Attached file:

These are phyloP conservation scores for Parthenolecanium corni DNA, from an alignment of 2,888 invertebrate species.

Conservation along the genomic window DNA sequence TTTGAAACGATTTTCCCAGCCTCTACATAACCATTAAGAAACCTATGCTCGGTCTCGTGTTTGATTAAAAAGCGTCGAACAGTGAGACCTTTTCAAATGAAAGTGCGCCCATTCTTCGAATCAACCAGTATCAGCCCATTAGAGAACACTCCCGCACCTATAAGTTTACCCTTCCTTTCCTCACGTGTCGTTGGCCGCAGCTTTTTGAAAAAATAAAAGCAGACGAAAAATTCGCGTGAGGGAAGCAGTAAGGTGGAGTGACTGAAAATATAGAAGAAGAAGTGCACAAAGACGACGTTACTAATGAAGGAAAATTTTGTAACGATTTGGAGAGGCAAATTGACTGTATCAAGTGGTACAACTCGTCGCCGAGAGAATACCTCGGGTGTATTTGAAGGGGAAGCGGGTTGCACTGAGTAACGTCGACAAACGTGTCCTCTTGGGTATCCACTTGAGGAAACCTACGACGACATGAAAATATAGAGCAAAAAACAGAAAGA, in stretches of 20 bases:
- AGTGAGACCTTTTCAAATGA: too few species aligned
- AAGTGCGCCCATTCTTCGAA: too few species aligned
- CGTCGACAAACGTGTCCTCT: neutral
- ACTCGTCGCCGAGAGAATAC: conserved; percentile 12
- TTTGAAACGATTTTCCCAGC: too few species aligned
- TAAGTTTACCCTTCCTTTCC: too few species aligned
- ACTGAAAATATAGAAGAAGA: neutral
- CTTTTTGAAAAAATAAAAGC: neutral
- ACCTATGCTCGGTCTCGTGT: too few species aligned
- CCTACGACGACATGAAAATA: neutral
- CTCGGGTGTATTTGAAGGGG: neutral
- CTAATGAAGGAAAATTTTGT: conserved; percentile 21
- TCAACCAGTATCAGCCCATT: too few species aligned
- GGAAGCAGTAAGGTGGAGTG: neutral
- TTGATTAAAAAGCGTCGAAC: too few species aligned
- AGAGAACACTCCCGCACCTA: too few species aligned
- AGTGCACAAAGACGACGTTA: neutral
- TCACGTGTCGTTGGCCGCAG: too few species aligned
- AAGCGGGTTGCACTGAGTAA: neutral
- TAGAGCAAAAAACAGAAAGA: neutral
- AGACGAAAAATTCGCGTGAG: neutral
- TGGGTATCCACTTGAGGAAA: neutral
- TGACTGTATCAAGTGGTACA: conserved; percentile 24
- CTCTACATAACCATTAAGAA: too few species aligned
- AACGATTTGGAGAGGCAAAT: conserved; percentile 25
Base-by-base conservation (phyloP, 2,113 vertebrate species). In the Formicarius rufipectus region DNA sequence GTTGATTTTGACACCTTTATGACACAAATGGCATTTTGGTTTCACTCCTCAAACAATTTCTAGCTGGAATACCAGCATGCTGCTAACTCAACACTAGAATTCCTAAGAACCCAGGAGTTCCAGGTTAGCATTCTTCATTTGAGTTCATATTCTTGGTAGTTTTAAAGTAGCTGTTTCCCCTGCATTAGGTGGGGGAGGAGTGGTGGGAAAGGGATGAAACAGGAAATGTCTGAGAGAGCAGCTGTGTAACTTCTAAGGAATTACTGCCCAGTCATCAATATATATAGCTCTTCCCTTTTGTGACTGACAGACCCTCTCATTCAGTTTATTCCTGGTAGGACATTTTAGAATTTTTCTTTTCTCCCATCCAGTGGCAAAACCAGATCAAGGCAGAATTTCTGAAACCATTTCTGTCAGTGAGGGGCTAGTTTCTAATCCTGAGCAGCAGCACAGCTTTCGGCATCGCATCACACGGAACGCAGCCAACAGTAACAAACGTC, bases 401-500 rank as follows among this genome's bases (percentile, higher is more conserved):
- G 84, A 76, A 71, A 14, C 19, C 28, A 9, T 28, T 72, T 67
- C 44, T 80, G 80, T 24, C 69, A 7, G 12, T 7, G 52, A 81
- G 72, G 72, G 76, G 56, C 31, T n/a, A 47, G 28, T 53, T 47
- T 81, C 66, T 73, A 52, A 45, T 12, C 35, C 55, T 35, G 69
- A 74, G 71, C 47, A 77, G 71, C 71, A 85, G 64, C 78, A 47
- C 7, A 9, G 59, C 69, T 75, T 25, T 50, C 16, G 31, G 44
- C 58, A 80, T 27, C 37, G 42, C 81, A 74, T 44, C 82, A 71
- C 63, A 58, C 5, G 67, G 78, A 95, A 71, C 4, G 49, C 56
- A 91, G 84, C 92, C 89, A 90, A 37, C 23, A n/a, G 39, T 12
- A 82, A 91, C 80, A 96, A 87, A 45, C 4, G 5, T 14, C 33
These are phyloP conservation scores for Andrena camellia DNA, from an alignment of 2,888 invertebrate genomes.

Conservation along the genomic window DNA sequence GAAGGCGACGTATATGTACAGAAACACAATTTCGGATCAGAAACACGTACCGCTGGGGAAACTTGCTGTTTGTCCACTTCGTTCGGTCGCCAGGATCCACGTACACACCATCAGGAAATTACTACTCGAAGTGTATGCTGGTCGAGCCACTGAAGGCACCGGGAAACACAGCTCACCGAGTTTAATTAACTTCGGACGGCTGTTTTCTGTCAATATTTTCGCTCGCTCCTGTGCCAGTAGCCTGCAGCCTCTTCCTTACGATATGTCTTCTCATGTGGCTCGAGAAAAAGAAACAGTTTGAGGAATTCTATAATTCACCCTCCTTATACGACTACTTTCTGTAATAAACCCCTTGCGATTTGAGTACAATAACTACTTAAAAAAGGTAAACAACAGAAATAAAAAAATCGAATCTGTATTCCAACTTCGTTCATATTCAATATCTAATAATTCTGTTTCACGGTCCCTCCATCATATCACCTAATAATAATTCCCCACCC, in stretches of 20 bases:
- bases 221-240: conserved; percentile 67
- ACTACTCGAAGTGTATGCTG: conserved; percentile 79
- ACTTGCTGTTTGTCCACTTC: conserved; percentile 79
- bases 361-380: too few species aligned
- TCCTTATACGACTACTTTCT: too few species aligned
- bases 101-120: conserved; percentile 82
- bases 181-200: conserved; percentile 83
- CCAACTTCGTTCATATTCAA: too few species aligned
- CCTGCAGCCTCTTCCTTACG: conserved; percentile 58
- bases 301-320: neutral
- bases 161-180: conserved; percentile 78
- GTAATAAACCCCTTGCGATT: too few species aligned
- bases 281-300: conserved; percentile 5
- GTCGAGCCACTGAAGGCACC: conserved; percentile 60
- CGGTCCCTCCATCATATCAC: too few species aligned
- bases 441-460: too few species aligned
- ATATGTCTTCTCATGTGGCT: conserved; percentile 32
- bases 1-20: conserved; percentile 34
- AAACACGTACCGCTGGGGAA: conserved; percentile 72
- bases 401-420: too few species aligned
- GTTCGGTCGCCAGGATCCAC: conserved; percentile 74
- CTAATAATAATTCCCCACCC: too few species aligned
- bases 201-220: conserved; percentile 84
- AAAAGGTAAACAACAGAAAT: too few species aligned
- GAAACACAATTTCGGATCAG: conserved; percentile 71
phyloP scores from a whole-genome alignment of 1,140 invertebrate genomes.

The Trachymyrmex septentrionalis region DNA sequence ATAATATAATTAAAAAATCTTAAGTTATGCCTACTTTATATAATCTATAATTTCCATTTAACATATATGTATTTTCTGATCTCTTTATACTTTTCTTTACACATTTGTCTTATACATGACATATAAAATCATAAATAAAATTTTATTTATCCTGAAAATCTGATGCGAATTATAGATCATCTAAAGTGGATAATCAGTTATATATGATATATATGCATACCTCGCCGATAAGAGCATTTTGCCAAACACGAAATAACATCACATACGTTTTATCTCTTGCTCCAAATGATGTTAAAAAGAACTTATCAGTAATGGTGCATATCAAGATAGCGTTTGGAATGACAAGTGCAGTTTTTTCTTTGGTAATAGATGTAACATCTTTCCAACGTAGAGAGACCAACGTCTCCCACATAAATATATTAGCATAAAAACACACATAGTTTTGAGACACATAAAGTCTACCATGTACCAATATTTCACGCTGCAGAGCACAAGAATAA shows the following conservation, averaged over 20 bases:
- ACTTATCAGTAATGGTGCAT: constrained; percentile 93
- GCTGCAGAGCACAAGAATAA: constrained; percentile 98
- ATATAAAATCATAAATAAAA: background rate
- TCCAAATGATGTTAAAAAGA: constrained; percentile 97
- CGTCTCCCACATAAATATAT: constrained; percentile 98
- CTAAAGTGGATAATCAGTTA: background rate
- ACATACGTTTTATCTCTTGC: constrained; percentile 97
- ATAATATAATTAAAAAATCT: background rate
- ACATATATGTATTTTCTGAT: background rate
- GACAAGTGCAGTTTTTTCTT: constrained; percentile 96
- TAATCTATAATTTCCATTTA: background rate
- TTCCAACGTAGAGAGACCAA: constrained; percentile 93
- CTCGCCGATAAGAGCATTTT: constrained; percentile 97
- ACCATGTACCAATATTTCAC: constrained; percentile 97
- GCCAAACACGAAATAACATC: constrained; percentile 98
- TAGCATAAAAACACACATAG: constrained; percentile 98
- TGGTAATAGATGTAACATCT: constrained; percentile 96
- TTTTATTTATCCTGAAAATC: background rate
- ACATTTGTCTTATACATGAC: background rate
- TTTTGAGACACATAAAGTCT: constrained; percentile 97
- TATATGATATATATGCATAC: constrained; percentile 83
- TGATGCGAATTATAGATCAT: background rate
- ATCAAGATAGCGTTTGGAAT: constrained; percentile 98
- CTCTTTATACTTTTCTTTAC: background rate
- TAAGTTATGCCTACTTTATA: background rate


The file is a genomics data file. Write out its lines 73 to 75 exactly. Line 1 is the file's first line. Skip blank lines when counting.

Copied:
- CTAAAGTGGATAATCAGTTA: background rate
- ACATACGTTTTATCTCTTGC: constrained; percentile 97
- ATAATATAATTAAAAAATCT: background rate